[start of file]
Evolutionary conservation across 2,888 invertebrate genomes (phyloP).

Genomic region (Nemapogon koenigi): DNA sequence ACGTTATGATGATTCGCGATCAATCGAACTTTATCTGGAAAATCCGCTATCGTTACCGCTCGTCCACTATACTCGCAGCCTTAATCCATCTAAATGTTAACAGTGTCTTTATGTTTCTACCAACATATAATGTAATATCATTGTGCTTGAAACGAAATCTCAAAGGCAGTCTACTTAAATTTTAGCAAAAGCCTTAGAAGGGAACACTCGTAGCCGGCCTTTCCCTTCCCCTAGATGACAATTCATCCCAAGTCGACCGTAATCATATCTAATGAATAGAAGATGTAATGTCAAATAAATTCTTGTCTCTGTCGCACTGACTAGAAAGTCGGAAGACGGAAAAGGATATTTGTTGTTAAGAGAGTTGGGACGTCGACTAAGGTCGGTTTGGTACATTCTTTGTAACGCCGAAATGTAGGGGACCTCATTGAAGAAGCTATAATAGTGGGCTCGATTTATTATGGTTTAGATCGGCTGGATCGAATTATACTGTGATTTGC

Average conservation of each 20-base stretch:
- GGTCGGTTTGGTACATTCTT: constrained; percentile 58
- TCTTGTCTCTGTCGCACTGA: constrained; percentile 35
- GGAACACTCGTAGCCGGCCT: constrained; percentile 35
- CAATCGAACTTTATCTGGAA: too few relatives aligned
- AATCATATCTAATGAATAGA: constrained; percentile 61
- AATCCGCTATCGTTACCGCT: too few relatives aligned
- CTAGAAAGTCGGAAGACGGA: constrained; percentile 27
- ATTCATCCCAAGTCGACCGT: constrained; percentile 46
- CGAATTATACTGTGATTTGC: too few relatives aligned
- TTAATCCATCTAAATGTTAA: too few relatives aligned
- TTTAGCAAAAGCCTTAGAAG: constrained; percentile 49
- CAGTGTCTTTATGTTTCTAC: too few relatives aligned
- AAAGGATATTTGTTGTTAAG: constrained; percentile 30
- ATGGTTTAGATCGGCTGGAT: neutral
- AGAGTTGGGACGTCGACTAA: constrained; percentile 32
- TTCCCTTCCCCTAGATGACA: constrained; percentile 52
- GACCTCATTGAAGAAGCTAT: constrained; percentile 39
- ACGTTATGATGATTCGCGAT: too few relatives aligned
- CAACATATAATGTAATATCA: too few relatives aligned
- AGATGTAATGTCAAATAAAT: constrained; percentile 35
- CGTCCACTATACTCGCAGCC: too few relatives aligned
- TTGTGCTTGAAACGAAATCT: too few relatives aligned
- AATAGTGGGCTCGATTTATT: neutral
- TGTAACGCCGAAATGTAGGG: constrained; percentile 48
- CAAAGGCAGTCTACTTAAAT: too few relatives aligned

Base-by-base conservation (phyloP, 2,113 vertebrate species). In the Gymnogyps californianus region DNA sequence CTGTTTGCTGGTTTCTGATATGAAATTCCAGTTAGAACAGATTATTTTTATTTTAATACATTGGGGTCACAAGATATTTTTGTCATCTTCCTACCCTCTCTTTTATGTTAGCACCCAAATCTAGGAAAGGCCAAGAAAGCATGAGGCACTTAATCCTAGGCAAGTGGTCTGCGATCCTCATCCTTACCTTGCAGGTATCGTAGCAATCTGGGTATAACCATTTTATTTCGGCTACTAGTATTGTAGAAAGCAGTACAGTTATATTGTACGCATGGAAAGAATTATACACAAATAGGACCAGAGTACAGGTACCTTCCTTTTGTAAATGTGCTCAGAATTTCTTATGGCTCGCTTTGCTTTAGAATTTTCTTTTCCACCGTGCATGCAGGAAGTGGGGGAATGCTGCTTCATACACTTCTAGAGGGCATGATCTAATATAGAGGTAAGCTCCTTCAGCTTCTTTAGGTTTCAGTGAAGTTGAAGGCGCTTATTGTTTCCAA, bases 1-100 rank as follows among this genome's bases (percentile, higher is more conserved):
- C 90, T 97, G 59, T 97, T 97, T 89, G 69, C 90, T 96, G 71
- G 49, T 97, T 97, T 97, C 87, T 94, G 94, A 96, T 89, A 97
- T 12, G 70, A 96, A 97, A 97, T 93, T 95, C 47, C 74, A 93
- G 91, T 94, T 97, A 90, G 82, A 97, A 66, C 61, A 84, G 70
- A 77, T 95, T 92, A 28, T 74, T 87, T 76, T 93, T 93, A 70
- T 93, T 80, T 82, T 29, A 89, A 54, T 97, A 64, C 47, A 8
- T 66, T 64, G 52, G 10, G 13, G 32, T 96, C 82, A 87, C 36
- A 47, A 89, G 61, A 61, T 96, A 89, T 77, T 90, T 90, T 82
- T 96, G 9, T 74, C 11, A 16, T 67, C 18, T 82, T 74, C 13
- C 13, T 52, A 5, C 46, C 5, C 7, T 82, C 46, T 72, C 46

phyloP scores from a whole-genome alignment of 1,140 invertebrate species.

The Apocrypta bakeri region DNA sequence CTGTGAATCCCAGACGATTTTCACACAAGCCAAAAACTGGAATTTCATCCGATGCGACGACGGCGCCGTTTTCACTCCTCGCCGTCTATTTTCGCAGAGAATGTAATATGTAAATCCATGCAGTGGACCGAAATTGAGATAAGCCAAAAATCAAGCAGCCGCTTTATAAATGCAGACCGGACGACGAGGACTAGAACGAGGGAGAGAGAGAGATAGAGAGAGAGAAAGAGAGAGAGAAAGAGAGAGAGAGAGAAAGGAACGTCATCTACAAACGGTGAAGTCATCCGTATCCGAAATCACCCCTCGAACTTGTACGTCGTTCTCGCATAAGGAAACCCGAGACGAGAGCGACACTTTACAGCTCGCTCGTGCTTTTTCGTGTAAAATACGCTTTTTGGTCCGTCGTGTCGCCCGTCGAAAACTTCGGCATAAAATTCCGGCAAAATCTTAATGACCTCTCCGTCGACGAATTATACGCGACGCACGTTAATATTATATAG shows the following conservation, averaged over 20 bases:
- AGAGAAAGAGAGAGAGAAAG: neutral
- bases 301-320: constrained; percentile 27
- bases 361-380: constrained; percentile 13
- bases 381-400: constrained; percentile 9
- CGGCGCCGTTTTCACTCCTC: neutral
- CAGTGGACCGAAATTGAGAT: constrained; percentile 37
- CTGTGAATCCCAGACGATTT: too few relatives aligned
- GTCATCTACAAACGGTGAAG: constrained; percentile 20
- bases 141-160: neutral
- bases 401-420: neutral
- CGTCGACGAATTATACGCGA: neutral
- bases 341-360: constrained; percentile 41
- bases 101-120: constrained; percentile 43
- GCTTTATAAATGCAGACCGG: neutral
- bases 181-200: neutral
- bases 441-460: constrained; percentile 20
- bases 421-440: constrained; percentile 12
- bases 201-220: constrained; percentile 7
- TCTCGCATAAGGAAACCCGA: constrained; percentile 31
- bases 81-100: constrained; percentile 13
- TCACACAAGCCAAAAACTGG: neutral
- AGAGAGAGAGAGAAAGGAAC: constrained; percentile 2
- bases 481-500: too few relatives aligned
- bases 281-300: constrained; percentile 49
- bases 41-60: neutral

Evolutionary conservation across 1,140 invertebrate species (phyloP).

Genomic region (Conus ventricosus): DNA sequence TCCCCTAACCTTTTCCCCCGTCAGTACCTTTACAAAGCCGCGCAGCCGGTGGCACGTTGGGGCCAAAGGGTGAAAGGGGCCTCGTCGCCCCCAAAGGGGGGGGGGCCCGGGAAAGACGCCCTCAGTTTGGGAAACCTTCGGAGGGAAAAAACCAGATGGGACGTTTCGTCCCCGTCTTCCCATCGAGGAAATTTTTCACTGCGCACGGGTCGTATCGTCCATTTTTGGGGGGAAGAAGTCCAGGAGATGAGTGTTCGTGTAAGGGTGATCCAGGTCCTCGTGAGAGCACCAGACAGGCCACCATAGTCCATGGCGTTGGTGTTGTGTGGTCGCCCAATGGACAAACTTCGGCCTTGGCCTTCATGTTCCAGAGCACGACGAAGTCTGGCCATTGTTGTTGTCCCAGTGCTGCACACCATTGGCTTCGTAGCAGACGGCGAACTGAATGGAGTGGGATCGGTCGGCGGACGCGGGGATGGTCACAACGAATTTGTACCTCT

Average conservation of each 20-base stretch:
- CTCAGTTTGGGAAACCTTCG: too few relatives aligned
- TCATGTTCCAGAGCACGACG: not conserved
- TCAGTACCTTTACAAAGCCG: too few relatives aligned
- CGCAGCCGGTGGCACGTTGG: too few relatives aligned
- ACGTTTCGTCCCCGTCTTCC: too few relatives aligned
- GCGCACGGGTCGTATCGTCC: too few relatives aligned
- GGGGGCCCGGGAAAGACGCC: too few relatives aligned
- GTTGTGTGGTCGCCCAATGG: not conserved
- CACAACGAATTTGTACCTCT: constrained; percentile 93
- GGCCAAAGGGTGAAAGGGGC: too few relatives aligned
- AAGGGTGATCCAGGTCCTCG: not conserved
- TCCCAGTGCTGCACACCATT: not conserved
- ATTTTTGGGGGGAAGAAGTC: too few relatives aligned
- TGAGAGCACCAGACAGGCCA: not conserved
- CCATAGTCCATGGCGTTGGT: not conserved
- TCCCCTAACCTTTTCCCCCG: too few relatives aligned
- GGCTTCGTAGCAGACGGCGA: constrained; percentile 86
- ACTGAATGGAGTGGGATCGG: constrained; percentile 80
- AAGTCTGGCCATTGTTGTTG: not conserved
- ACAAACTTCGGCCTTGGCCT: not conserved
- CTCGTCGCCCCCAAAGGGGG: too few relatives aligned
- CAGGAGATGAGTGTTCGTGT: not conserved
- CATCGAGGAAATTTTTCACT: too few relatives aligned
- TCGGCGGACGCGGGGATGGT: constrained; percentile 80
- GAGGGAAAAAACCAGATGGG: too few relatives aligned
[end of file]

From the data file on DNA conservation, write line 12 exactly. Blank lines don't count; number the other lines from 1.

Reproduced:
- CGAATTATACTGTGATTTGC: too few relatives aligned